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National Bolshevik activist: ethnic Russians in Baltics mistaken in thinking they can integrate

  • 2015-03-12
  • by Paul Goble

Many ethnic Russians in the Baltic countries think that they can function perfectly normally there because they speak the languages and get along with their coworkers and neighbors, but that just shows they do not understand the situation, Vladimir Ilich Linderman says, and Moscow must intervene to show them what is really the case.

            Linderman, an ethnic Russian from Latvia who has been a member of the National Bolshevik Party since 1997, argues on the “Svobodnaya Pressa” portal today that “among a significant portion of Russians living beyond the borders of the Russian Federation, there is no understanding of the nature and logic of nationalism”.

            Many Russians in Latvia, for example, see their situation approximately as follows: “I am a Russian; I was born in Riga. Among my acquaintances and colleagues are many Latvians. We have normal relations and no conflicts on an inter-ethnic basis. Sometimes we speak Latvian, and sometimes Russian.”

            “Not long ago,” say those who feel this way, “I helped fix my Latvian neighbor’s car, and his wife shared with mine some recipes. I do not understand where all this antagonism is coming from. It must be being promoted by politicians for their interests. But simple people simply suffer as a result.”

            Such a perspective, Linderman says, is mistaken because “it does not distinguish and confuses two levels of relations between people which we can conditionally call ‘everyday life’ and ‘ideological.’ Successful cooperation at the everyday level,” he insists, “in no way guarantees mutual understanding at the level of ideology.”

             According to the Latvian Russian publicist, “the very same Latvian who shares her recipes with a Russian almost certainly believes as a matter of faith all the nationalistic dogmas: ‘Latvians are the masters of Latvia and Russians are guests,’ ‘Latvia was occupied by the Soviet Union,’ [and] ‘the Russian language is a foreign language in Latvia.’”

            Such people will not give up these views even if their level of cooperation with Russians on the everyday level expands by several orders of magnitude, Linderman says. “Put simply, if you help your neighbor not only fix his car but also his apartment, motorcycle and computer, he will all the same retain his nationalist convictions.”

            Many Russian diplomats make the same mistake about the non-Russian leaders they deal with in the post-Soviet states. They think that because they get along in an everyday way, they can find common ground. And then these diplomats are surprised when a Maidan or something similar breaks out, and they learn that that is not the case.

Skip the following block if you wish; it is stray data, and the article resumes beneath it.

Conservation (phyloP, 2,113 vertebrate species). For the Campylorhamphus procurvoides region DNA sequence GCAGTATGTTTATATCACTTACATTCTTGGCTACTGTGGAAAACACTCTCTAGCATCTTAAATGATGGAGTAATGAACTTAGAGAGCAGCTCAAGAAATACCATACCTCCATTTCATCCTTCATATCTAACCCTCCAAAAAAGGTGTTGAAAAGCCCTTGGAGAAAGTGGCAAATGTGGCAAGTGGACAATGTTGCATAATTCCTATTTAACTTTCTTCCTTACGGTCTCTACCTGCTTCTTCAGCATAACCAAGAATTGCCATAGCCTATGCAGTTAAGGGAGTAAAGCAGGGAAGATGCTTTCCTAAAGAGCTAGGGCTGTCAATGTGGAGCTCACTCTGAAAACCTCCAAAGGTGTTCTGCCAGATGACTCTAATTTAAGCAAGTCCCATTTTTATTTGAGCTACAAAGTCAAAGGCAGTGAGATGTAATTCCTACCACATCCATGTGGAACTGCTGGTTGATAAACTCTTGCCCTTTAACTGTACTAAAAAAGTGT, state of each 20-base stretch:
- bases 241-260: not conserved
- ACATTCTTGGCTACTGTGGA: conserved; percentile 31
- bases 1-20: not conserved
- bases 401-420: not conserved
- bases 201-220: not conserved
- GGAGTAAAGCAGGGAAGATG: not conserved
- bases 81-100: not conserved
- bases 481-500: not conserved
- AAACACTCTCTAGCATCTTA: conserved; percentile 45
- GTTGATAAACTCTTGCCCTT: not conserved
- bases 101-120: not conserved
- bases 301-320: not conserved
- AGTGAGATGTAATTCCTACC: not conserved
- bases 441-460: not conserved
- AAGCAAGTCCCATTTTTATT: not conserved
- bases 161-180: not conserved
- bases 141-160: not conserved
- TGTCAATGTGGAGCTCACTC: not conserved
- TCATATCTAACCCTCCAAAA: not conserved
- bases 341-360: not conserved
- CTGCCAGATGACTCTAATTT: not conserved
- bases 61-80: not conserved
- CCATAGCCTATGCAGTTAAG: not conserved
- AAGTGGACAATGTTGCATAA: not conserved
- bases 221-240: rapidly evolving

They wouldn’t be surprised, Linderman says, if they had not underrated the power of nationalist ideology or “failed to recognize” it at all.

            Given this, “Russian cannot retain in the sphere of its influence a single country if it continues to ignore the issue of ideology.” Indeed, even among those countries which are allied with it in the Eurasian Economic Community are many who are quite prepared to take Moscow’s money but who promote nationalism in their schools and media.

            That in turn means that whenever the West wants to overturn a pro-Russian or even a genuinely pragmatic non-Russian government, “it will do this easily by operating on young people and the media infected by anti-Russian nationalism.” 

            To oppose such scenarios will be “impossible” in the absence of “a strong and organized Russian community,” and if that community is a minority, it can be strong “only with support from Russia.”  Moscow should thus insist on a ban against all anti-Russian propaganda as well as on “the protection of the rights and interests of the local Russian population.”

            Does that constitute interference in the sovereignty of these countries? Linderman asks rhetorically, and answers, “Yes, it does,” Linderman says. “But there is no other way out” because Latvia’s acquisition of weapons is less dangerous to Russia that “the liquidation [there] of education in the Russian language.”

            “The war for the souls of people is the most important war, and defeat in it is impossible to compensate for even with very large amounts of money. Only blood and only human lives can do that,” he says, as “we are not seeing today in the Donbas.'

            Three things about Linderman’s argument are especially striking. First, he concedes that most Russians even in Latvia are quite comfortable with their current position. Second, he admits that they will rise up against the government only if and when Moscow openly interferes, something he very much wants to occur.

            And third and most worrisome of all, he argues that Moscow should view all the non-Russian governments and peoples in the region as inherently anti-Russian and move forcefully against them, actions that are almost certainly going to prove a self-fulfilling prophecy and cost Moscow what hopes it may have on having good ties with any of them.